Tree-Ring Talk

Tropical explorations: what tree rings can contribute to studying global change effects in the tropics

Tropical forests and woodlands are key components of the global carbon cycle, as illustrated by the strong contribution of tropical vegetation to the inter-annual variation in the global carbon sink. These strong fluctuations in the carbon land sink are associated with precipitation and temperature anomalies, suggesting a strong component of vegetation productivity. Yet, the extent to which such associations also exist for carbon storage in tree stems is poorly understood.

Stronger together: Asynchronous tree growth dampens the impacts of accelerated climate change in a temperate rainforest

In this talk, I will introduce the idea that ecosystems located near glaciers can serve as natural laboratories for global change biology and paleoclimate studies. This is because they have experienced climate changes that were amplified by nearby ice-margin fluctuations. I will report on results from one of these natural experiments in the old-growth temperate rainforest near La Perouse Glacier in Southeast Alaska. We used dendrochronology to observe how tree growth responded to a shift from “normal” to accentuated rates of summer temperature change that occurred in the mid 1800s.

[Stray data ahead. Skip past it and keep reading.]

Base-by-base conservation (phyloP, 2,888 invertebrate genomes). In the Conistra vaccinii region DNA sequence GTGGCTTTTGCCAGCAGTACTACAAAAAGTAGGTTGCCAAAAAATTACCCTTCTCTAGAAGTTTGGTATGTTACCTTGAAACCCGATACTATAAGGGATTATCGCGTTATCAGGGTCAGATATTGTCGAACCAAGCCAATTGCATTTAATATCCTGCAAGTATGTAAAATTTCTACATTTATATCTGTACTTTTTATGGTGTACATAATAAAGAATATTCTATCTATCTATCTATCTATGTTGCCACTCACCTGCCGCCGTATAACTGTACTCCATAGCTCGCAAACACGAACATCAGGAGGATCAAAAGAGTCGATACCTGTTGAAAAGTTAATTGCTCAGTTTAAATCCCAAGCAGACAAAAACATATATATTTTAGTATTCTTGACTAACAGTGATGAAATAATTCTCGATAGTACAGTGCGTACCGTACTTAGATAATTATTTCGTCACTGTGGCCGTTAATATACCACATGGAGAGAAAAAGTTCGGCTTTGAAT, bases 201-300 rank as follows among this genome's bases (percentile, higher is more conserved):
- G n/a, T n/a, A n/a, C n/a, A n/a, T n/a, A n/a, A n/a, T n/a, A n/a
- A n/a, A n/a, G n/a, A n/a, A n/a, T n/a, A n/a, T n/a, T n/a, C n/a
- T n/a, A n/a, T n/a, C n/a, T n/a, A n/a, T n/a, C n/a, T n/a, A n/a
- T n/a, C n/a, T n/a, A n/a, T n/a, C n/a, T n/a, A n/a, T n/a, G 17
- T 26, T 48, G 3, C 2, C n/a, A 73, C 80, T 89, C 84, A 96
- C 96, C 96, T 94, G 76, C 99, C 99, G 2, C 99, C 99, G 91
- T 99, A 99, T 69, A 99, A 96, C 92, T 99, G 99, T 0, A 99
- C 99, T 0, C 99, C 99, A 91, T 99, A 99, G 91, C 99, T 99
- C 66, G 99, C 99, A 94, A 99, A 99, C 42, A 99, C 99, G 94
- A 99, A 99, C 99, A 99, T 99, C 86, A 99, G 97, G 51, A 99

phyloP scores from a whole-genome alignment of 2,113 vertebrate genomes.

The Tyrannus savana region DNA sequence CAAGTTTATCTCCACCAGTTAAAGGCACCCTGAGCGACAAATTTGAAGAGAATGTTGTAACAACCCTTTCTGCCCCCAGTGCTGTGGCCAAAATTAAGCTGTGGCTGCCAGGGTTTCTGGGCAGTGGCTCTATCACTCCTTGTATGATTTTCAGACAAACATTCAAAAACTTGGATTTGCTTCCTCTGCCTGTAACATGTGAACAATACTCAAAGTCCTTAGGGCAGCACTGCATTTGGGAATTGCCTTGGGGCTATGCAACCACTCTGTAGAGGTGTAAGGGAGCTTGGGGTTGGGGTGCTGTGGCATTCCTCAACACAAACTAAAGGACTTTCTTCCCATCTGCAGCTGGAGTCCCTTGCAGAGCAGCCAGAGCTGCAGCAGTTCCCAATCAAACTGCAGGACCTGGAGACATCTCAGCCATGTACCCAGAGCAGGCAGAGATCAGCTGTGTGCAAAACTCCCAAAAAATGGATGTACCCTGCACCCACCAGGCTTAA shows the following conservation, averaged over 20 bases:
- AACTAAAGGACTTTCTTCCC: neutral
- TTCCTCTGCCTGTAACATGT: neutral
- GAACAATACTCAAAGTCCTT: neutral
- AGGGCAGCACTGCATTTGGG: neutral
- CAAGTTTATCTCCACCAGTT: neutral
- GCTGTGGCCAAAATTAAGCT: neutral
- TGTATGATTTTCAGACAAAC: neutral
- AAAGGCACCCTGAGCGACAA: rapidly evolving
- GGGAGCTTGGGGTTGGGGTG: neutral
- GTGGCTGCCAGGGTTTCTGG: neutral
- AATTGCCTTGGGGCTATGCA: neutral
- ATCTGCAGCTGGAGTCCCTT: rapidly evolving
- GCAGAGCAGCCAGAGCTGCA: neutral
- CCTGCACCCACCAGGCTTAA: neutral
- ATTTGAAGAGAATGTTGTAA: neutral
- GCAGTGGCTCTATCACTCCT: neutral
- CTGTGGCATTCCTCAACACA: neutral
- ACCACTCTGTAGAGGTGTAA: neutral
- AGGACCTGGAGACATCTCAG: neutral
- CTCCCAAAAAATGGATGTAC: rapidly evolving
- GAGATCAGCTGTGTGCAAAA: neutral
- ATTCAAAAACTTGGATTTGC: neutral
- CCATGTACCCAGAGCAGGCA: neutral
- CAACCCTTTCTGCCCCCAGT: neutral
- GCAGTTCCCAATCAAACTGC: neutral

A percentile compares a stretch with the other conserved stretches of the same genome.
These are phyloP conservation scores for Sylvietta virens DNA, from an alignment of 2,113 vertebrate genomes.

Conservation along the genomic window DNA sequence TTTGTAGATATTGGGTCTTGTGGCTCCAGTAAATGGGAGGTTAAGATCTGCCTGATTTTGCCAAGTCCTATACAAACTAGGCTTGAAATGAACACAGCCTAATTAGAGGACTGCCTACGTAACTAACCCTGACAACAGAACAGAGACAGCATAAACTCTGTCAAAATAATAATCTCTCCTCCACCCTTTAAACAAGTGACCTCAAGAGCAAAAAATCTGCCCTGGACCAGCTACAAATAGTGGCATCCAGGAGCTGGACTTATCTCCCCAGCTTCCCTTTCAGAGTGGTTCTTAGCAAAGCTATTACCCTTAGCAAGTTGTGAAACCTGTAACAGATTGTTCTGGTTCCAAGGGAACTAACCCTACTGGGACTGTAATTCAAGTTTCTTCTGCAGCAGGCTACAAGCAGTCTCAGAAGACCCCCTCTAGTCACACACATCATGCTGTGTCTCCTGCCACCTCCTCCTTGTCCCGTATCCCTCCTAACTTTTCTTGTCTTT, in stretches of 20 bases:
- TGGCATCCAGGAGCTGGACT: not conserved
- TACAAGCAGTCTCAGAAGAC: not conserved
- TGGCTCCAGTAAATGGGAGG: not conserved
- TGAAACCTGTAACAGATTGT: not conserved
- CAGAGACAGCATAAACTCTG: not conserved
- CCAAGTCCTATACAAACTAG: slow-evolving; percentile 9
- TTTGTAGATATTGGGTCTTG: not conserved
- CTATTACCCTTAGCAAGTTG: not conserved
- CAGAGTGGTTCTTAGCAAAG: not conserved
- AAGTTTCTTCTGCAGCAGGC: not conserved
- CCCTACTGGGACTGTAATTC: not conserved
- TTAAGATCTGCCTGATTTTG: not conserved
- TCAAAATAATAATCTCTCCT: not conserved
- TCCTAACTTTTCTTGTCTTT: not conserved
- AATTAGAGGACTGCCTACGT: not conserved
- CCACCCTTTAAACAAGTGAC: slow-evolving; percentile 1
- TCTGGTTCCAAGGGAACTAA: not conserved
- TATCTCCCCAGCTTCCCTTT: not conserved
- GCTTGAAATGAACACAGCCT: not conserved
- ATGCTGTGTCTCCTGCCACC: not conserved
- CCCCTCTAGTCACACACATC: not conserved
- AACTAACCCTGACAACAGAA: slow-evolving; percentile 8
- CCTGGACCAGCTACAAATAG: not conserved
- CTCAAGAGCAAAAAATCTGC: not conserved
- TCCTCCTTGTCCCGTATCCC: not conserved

Hacienda de Gila: dendroarchaeology, architecture, and history at the Lyons and Campbell Ranch, Gila, New Mexico.

Buildings have stories. The materials, architecture, design, decoration and other attributes reveal life histories of a structure and often show changes through time. Sometimes, however, the stories are hidden and must be coaxed out of the building. Such is the case of the original Lyons and Campbell Ranch headquarters in Gila, New Mexico. Known in the 1890s as headquarters of the largest cattle ranch west of the Mississippi, the Lyons and Campbell Ranch actually has a much longer and more intriguing story.

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